Our second foray into the Nordic countries takes us to Finland; similarly to Sweden, Denmark, and Norway, the Finnish economy enjoyed unprecedented growth from 1999, when it joined the European Union’s single currency, until the recession in 2008. In comparison with the rest of the Eurozone, Finland’s recovery has been strong; in 2012, the public debt in Finland was estimated at 50% of GDP, significantly lower than the beleaguered Germans, for whom public debt was 80% of GDP.

Measured differently, however, the Finnish recovery is less impressive. In Q2 2012, the Finnish GDP dropped by 1%, whereas its nearby neighbour Sweden enjoyed an increase of 1.4% in the same period. In the same year, the Swedish government ran an account surplus of 7% of GDP, whereas the Finnish government operated its first deficit since 1993.

The differences between Sweden and Finland extend to their handling of property: while Sweden is staunchly pro-tenant, the practices …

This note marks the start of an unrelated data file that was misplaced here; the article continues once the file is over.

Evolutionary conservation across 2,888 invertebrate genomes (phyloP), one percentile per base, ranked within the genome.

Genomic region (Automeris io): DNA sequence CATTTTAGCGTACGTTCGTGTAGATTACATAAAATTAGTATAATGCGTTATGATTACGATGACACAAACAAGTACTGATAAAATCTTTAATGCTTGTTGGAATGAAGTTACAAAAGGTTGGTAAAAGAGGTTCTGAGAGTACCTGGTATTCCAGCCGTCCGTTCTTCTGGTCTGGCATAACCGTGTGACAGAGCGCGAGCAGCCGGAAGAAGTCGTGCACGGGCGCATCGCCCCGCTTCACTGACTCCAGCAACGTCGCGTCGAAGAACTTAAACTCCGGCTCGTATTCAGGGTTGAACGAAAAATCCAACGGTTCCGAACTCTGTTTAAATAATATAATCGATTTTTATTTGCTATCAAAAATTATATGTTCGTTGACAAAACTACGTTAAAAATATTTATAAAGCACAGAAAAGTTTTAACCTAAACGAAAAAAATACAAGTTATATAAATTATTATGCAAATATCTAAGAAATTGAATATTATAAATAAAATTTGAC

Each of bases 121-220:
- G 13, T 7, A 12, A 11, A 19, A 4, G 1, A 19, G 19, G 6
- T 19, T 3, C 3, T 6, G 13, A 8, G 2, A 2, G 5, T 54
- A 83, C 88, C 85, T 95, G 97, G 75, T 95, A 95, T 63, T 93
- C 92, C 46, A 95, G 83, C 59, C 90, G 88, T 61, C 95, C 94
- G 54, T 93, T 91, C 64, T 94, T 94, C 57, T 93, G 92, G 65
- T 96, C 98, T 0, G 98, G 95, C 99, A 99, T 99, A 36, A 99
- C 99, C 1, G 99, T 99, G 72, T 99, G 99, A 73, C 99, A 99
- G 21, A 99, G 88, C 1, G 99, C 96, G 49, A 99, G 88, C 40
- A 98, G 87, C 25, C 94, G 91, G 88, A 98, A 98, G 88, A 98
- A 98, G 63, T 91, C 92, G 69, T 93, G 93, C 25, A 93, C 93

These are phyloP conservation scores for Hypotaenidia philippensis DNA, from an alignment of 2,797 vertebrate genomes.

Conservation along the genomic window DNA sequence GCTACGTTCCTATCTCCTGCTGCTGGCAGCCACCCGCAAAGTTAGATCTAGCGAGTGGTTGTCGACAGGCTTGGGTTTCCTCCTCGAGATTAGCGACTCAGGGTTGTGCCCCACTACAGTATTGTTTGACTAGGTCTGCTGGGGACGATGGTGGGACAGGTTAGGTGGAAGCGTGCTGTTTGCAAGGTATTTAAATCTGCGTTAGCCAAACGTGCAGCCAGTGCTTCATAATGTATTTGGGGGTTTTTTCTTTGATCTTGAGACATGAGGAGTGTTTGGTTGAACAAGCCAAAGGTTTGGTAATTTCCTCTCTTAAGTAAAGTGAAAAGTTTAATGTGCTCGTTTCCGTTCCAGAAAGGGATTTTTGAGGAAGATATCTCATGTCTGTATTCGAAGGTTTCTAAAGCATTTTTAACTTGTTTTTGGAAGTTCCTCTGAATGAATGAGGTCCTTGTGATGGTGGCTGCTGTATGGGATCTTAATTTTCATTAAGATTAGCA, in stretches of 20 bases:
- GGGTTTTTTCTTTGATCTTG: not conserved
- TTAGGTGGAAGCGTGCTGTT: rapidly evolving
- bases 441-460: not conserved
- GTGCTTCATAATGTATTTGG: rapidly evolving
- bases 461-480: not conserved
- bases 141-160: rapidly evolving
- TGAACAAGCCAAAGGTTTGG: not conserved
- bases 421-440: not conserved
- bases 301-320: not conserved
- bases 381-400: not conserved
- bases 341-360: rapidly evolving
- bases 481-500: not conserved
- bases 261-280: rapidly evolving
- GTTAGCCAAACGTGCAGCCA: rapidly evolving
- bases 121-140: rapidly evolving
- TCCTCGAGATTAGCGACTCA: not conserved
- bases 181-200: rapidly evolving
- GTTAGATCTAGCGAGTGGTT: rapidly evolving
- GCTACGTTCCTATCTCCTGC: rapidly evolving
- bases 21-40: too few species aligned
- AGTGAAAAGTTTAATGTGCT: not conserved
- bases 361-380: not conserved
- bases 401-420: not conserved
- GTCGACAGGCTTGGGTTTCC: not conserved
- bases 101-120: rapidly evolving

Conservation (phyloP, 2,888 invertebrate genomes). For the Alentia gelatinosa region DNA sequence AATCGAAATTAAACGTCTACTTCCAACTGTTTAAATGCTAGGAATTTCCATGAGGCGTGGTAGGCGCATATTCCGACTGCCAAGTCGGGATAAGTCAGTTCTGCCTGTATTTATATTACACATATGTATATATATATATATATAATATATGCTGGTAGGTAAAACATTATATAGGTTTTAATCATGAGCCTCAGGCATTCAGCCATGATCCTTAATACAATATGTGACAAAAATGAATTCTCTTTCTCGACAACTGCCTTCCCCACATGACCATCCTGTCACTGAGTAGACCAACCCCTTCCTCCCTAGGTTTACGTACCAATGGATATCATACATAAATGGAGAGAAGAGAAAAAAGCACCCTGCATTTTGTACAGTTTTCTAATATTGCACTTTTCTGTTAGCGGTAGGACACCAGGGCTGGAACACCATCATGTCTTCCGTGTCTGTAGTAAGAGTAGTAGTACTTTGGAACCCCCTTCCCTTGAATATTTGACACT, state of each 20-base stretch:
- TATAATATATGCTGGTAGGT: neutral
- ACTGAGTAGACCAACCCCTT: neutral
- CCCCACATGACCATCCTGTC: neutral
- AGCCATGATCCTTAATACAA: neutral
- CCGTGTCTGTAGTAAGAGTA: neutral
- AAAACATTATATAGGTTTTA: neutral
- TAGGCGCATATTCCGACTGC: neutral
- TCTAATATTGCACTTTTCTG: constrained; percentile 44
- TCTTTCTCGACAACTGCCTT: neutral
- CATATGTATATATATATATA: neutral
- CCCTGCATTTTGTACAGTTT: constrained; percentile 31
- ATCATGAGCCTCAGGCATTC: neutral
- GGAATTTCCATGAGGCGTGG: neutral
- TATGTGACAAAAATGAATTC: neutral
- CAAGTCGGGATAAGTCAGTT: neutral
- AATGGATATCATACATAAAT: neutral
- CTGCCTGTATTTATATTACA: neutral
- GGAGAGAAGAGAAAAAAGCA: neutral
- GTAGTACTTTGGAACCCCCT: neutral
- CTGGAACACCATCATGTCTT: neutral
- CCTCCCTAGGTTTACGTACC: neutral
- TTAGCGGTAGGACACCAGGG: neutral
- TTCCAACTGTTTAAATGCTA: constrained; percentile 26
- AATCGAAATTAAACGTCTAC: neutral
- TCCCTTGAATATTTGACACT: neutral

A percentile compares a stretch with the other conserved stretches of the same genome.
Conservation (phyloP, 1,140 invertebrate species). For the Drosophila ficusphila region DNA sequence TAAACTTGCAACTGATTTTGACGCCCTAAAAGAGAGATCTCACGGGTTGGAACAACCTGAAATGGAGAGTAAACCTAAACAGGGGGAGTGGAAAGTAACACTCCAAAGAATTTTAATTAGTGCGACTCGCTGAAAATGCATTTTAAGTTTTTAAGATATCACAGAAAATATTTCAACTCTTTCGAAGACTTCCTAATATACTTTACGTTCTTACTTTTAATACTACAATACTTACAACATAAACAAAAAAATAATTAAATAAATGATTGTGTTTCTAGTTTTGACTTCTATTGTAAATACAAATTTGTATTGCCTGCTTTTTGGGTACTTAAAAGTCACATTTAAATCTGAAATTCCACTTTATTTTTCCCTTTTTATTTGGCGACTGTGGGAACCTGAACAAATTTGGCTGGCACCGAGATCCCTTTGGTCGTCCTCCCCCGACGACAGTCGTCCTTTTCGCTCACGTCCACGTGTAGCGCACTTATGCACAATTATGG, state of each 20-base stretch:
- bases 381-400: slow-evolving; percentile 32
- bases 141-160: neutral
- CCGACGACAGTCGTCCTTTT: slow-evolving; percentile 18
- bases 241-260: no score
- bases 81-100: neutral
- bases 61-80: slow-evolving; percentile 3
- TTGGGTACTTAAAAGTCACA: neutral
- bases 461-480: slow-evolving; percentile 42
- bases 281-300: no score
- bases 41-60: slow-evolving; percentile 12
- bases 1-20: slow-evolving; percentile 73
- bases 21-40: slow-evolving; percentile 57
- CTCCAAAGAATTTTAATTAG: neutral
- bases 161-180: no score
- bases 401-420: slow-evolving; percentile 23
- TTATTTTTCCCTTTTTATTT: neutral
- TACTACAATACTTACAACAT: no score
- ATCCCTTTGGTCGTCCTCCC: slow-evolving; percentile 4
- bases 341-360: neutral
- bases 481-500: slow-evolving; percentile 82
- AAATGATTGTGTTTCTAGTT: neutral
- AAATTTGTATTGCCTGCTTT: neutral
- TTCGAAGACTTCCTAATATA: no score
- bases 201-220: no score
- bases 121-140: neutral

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Rent control Europe: Denmark

Population: 5,717,041 GDP: $300,906,000,000 Avg. Weekly Earnings: €775.00 Avg. Apartment Price (Per. Sq. M.): €4,279.00 For 120-sq. m. apartment in city centre Avg. Monthly Rent: €1,077.69

In this post, we will be discussing the rent control strategies employed in Denmark, and their impact on the economic recovery and growth of the country. Of the countries we have analysed so far, Denmark ranks among the top in most complicated, convoluted rent control systems.